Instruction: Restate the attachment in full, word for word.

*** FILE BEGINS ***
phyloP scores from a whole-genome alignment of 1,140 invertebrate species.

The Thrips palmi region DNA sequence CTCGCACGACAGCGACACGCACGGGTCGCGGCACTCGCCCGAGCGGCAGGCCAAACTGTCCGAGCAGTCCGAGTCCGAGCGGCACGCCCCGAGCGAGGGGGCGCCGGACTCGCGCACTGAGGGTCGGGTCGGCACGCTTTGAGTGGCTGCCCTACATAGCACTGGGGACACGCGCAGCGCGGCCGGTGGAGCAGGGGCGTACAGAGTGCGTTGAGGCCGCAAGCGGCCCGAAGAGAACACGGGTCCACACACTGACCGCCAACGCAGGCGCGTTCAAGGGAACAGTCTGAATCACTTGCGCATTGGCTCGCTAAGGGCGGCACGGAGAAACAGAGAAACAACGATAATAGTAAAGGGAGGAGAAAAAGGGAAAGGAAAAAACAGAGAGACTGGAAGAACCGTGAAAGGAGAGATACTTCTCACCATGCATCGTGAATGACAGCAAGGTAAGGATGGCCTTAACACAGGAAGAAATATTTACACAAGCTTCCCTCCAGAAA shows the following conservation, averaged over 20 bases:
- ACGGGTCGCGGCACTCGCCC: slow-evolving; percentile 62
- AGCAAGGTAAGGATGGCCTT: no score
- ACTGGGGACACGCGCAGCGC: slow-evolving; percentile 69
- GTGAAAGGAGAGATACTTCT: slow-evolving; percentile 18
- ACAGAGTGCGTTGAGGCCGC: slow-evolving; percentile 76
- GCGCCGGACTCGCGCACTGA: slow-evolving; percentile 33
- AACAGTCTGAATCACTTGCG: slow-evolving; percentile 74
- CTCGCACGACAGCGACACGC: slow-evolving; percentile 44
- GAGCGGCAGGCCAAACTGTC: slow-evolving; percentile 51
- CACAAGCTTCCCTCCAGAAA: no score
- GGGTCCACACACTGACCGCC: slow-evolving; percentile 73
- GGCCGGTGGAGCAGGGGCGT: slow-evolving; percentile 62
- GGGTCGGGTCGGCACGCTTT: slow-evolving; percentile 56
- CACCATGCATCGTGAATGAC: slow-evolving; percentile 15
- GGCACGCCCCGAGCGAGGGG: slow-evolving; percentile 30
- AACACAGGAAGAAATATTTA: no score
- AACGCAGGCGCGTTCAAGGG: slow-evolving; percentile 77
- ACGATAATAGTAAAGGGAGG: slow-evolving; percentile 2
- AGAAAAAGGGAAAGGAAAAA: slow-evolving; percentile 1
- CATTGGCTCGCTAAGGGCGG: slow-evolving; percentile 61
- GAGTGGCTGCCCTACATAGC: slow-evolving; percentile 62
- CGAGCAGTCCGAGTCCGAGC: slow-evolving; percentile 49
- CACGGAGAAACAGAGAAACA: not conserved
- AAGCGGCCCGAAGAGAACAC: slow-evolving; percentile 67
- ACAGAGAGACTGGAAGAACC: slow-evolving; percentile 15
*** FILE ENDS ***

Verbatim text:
phyloP scores from a whole-genome alignment of 1,140 invertebrate species.

The Thrips palmi region DNA sequence CTCGCACGACAGCGACACGCACGGGTCGCGGCACTCGCCCGAGCGGCAGGCCAAACTGTCCGAGCAGTCCGAGTCCGAGCGGCACGCCCCGAGCGAGGGGGCGCCGGACTCGCGCACTGAGGGTCGGGTCGGCACGCTTTGAGTGGCTGCCCTACATAGCACTGGGGACACGCGCAGCGCGGCCGGTGGAGCAGGGGCGTACAGAGTGCGTTGAGGCCGCAAGCGGCCCGAAGAGAACACGGGTCCACACACTGACCGCCAACGCAGGCGCGTTCAAGGGAACAGTCTGAATCACTTGCGCATTGGCTCGCTAAGGGCGGCACGGAGAAACAGAGAAACAACGATAATAGTAAAGGGAGGAGAAAAAGGGAAAGGAAAAAACAGAGAGACTGGAAGAACCGTGAAAGGAGAGATACTTCTCACCATGCATCGTGAATGACAGCAAGGTAAGGATGGCCTTAACACAGGAAGAAATATTTACACAAGCTTCCCTCCAGAAA shows the following conservation, averaged over 20 bases:
- ACGGGTCGCGGCACTCGCCC: slow-evolving; percentile 62
- AGCAAGGTAAGGATGGCCTT: no score
- ACTGGGGACACGCGCAGCGC: slow-evolving; percentile 69
- GTGAAAGGAGAGATACTTCT: slow-evolving; percentile 18
- ACAGAGTGCGTTGAGGCCGC: slow-evolving; percentile 76
- GCGCCGGACTCGCGCACTGA: slow-evolving; percentile 33
- AACAGTCTGAATCACTTGCG: slow-evolving; percentile 74
- CTCGCACGACAGCGACACGC: slow-evolving; percentile 44
- GAGCGGCAGGCCAAACTGTC: slow-evolving; percentile 51
- CACAAGCTTCCCTCCAGAAA: no score
- GGGTCCACACACTGACCGCC: slow-evolving; percentile 73
- GGCCGGTGGAGCAGGGGCGT: slow-evolving; percentile 62
- GGGTCGGGTCGGCACGCTTT: slow-evolving; percentile 56
- CACCATGCATCGTGAATGAC: slow-evolving; percentile 15
- GGCACGCCCCGAGCGAGGGG: slow-evolving; percentile 30
- AACACAGGAAGAAATATTTA: no score
- AACGCAGGCGCGTTCAAGGG: slow-evolving; percentile 77
- ACGATAATAGTAAAGGGAGG: slow-evolving; percentile 2
- AGAAAAAGGGAAAGGAAAAA: slow-evolving; percentile 1
- CATTGGCTCGCTAAGGGCGG: slow-evolving; percentile 61
- GAGTGGCTGCCCTACATAGC: slow-evolving; percentile 62
- CGAGCAGTCCGAGTCCGAGC: slow-evolving; percentile 49
- CACGGAGAAACAGAGAAACA: not conserved
- AAGCGGCCCGAAGAGAACAC: slow-evolving; percentile 67
- ACAGAGAGACTGGAAGAACC: slow-evolving; percentile 15